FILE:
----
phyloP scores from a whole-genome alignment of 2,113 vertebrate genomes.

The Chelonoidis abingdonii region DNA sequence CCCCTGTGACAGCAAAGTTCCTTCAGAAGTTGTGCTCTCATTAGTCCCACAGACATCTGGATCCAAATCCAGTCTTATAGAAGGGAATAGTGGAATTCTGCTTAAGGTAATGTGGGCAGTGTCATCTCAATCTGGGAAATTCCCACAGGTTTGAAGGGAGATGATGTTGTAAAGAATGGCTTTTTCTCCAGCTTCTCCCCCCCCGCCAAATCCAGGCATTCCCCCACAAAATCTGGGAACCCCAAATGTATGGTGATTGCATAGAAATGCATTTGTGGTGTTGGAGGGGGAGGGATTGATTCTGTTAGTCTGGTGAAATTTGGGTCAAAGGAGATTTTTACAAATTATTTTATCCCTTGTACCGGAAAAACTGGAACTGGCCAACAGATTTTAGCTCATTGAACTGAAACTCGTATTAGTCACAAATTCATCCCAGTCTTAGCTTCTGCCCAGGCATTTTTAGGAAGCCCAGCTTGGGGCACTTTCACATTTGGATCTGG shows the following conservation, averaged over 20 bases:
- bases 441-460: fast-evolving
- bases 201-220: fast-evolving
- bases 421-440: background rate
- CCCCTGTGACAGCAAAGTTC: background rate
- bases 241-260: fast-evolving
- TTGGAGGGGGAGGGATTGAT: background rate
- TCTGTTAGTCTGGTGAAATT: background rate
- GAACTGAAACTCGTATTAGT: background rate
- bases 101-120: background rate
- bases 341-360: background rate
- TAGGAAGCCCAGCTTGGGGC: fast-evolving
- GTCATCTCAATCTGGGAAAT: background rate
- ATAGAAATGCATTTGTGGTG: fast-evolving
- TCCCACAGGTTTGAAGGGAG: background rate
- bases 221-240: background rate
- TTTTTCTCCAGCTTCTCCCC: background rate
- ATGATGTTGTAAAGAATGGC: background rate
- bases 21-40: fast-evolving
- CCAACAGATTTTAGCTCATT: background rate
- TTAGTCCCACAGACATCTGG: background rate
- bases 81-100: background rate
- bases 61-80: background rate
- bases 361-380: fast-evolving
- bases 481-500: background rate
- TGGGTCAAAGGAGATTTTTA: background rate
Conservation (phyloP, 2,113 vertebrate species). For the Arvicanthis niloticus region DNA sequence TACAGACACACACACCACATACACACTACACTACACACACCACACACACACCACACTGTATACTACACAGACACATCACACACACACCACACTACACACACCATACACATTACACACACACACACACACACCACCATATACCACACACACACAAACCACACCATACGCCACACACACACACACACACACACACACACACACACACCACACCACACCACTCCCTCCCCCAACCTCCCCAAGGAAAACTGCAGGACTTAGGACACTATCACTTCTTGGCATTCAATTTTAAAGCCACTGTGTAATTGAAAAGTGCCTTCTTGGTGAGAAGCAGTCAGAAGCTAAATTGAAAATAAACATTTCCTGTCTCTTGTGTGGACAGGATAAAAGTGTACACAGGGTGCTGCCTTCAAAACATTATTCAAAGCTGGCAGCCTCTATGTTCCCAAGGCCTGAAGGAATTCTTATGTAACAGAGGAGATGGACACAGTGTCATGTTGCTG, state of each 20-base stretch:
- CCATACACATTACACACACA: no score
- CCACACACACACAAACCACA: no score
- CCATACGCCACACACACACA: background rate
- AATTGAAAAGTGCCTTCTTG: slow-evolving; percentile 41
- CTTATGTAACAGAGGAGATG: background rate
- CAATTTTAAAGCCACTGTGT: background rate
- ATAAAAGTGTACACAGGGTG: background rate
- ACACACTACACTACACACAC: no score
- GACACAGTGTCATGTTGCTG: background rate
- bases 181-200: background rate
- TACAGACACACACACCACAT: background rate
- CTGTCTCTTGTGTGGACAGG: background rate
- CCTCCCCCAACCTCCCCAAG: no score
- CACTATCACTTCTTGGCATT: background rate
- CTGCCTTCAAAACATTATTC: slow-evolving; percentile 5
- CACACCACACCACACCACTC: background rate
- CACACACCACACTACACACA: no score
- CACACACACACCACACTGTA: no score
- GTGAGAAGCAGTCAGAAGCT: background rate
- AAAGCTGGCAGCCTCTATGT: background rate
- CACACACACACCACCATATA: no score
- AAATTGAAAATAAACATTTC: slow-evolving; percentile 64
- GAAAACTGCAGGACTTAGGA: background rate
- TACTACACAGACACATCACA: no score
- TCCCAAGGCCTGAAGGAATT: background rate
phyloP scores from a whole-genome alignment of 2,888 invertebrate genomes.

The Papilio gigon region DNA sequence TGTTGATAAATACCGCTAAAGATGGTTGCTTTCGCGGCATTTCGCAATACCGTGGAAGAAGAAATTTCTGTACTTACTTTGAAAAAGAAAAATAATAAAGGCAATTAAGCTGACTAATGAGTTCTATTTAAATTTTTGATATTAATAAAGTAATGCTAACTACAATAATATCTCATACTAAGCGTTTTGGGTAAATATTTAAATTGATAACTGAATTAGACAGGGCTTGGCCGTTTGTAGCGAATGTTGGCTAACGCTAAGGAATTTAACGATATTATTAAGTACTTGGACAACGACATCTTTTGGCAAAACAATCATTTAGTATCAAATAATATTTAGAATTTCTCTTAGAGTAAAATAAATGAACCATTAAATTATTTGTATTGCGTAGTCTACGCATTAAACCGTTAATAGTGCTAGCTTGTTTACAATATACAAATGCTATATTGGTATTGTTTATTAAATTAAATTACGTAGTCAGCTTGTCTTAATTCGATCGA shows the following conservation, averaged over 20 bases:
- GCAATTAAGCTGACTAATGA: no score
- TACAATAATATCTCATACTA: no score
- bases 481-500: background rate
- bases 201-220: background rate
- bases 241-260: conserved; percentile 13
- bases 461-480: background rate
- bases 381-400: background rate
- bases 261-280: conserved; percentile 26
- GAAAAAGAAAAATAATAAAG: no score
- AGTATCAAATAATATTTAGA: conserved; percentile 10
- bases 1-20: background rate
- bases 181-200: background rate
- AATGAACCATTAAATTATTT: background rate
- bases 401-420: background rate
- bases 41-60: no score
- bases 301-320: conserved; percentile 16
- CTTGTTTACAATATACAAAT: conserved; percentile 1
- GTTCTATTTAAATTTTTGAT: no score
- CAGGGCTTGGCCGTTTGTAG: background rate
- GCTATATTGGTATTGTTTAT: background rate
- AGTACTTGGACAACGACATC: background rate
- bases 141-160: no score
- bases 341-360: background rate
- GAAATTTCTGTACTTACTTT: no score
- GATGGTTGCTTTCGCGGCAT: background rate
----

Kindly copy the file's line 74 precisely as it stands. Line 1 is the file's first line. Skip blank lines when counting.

- CAGGGCTTGGCCGTTTGTAG: background rate